Several Initiatives are Planned to Address Social and Emotional Needs

Dear Members of the Hatfield Public School District:

 

I wanted to take this opportunity to update the community about the many activities and initiatives that are taking place, both in our schools and in our community, that support the social and emotional goal, as outlined in the District Improvement Plan.

The goal of the District Improvement Plan reads: By the end of the 2018-19 school year, the Hatfield Public Schools will provide increased supports for all students within the regular education classroom at all grade levels to include 1) High quality professional development for staff in differentiated instruction and in learning strategies to address both the academic and social needs of all students, 2) Appropriate regular education academic interventions and support to students both in and out of the classroom, 3) Provide students and/or parents opportunities for social/emotional support regarding anxiety as it pertains to schoolwork and to better manage work outside of school. 

Some of the activities planned this year to help to address this goal include·        

School Participation on the Hatfield Mental Health Awareness Committee. The Committee consists of members of the Hatfield community and evolved out of the Community Forum on Mental Health and Suicide Prevention held at the Hatfield Elementary School last year. The Committee is planning several upcoming community events designed to bring attention to and support for mental health needs in Hatfield. The first event is entitled "Managing Seasonal Stress and Anxiety" and is scheduled for November 17 at 6 pm at the Hatfield Elementary School.  The keynote speaker, Karin Jeffers, will offer insight into managing stress and anxiety during the holiday and winter seasons followed by a question and answer session with guest panelists. Topics include: Seasonal Affectiveness Disorder (SAD), college application and transitional stress, managing grief and loss and coping with loneliness during the holiday season.  Panelist include: Dr. Jennifer Higgins, Vice President, National Alliance on Mental Illness, Western Mass Chapter; Valarie Flory, Associate Director Highland Valley Elder Services; and Casey Pescitelli, Guidance Counselor, Smith Academy. This event is free and open to the community. Childcare is available.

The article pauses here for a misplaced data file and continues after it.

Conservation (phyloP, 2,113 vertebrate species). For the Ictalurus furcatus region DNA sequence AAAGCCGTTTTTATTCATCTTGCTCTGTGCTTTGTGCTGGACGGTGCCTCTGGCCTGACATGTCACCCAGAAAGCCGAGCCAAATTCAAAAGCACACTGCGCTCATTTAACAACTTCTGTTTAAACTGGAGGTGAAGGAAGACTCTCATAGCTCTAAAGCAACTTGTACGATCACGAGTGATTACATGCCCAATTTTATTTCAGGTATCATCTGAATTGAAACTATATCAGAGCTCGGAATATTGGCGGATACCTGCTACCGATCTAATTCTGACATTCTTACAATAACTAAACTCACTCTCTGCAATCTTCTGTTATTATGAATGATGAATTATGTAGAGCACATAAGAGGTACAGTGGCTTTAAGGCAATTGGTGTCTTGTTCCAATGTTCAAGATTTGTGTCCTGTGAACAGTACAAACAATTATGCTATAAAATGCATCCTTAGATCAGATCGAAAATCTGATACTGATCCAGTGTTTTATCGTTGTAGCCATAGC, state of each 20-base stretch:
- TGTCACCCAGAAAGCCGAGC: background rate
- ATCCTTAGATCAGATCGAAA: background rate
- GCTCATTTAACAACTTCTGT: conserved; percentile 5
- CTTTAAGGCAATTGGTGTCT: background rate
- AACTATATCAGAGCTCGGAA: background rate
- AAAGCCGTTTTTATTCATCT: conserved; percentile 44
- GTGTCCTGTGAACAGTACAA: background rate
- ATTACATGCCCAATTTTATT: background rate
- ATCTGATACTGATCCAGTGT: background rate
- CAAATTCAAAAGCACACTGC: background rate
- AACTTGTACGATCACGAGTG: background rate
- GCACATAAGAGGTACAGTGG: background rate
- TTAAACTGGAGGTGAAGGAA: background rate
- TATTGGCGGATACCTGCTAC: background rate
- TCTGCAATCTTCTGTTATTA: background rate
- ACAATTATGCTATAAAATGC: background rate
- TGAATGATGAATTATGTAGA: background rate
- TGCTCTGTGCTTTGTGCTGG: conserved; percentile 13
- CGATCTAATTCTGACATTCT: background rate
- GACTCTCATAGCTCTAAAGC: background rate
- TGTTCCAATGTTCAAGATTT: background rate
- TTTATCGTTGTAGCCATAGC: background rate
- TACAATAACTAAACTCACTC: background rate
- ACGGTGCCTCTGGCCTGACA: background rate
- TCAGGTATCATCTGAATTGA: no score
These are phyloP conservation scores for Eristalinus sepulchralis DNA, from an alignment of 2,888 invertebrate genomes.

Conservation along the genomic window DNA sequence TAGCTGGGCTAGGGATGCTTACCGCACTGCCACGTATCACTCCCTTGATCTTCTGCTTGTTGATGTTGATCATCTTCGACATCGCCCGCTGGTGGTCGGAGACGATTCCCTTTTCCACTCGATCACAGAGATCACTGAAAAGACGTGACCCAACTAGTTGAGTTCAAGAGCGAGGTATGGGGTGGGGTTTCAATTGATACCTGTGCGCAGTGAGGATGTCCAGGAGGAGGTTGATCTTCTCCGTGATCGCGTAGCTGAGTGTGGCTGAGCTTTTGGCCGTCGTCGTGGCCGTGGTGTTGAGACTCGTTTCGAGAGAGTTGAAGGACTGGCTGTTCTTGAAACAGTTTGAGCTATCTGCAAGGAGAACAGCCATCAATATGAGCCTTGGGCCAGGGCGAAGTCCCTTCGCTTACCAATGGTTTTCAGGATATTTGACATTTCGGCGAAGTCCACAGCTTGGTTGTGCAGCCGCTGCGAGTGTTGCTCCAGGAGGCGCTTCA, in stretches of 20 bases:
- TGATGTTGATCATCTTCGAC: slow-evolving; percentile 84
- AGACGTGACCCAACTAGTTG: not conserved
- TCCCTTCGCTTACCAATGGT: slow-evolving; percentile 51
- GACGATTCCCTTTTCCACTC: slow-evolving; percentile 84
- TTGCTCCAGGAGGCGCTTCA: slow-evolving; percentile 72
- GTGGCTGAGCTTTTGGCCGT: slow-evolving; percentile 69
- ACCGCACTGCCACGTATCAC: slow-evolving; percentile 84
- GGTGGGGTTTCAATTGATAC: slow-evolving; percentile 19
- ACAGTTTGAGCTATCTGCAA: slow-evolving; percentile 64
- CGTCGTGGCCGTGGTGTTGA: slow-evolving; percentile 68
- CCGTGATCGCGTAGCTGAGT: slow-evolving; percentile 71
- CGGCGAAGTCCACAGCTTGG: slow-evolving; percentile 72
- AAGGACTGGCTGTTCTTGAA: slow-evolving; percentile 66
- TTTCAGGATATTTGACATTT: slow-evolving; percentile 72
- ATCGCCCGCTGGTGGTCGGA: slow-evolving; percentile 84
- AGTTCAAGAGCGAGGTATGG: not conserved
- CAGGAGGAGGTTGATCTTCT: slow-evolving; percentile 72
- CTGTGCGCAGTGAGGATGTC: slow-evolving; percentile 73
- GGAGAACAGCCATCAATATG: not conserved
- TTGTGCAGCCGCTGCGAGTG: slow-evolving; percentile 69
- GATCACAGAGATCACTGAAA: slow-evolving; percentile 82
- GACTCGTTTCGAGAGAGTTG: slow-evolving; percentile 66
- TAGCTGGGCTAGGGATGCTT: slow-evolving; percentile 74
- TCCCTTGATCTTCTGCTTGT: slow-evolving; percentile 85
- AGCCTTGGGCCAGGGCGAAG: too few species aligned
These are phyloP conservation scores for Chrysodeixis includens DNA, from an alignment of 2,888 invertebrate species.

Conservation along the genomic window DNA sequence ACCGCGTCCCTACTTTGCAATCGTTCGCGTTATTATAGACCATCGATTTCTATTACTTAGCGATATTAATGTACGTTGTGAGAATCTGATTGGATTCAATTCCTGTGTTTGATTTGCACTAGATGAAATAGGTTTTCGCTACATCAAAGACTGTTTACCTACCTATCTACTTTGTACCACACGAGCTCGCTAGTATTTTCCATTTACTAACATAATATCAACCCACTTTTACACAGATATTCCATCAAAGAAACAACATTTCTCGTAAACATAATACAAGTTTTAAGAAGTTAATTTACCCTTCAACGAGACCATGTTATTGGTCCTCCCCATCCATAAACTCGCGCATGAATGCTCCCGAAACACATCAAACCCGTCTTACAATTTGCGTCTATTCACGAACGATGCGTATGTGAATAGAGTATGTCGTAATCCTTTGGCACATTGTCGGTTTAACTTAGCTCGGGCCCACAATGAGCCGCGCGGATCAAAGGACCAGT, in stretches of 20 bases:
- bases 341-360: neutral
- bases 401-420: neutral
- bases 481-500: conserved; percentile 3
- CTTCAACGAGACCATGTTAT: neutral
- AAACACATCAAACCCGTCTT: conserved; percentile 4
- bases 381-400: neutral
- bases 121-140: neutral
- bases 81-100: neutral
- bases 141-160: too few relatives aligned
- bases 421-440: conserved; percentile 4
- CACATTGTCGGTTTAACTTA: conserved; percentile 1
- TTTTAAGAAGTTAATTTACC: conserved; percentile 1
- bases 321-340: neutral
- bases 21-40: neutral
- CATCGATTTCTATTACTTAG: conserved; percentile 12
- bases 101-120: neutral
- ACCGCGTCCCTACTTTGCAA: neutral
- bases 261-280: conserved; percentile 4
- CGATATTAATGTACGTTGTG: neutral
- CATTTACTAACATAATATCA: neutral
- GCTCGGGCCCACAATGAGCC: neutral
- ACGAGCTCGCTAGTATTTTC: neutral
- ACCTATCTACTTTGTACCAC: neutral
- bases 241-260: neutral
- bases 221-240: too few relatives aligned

SOS Signs of Suicide Prevention Program. The Hatfield Public Schools recently sent four staff members to receive training on the SOS Signs of Suicide Prevention Program.  This training prepares school staff and community members to implement the SOS Program for middle and high school youth, and to provide gatekeeper training to adults in their schools and communities. Topics include:
1) Warning signs, risk factors and symptoms of depression and suicide in youth. 2) How to respond to youth at  risk. 3)The SOS Signs of Suicide Prevention Program implementation steps.  4) Talking to youth about suicide including “Time to ACT” video & sample student discussion. 5) Training adults in your schools and communities to support at-risk youth in seeking help, and 6) Barriers to youth suicide prevention and action steps to overcome them.  The program will be implemented at Smith Academy and for grade 6 at the Hatfield Elementary School. 

Practical Strategies, Tools for Anxiety-Related or Oppositional Behaviors. In November, eight teachers will be attending a full-day workshop presented by Jessica Minahan.  Jessica is a licensed and board-certified behavior analyst (BCBA), author, special educator, and consultant to schools internationally. Since 2000 she has worked with students who struggle with mental health issues and challenging behavior in public school systems. She specializes in training staff and creating behavior intervention plans for students who demonstrate explosive and unsafe behavior. She also works with students who have emotional and behavioral disabilities, anxiety disorders, or high functioning Autism. Her particular interest is to serve these students by combining behavioral interventions with a comprehensive knowledge of best practices for those with complex mental health profiles and learning needs.  Teachers will bring back strategies from the training share with others and to implement in their classrooms. Teachers will report out at a follow up session with Jessica in the Spring.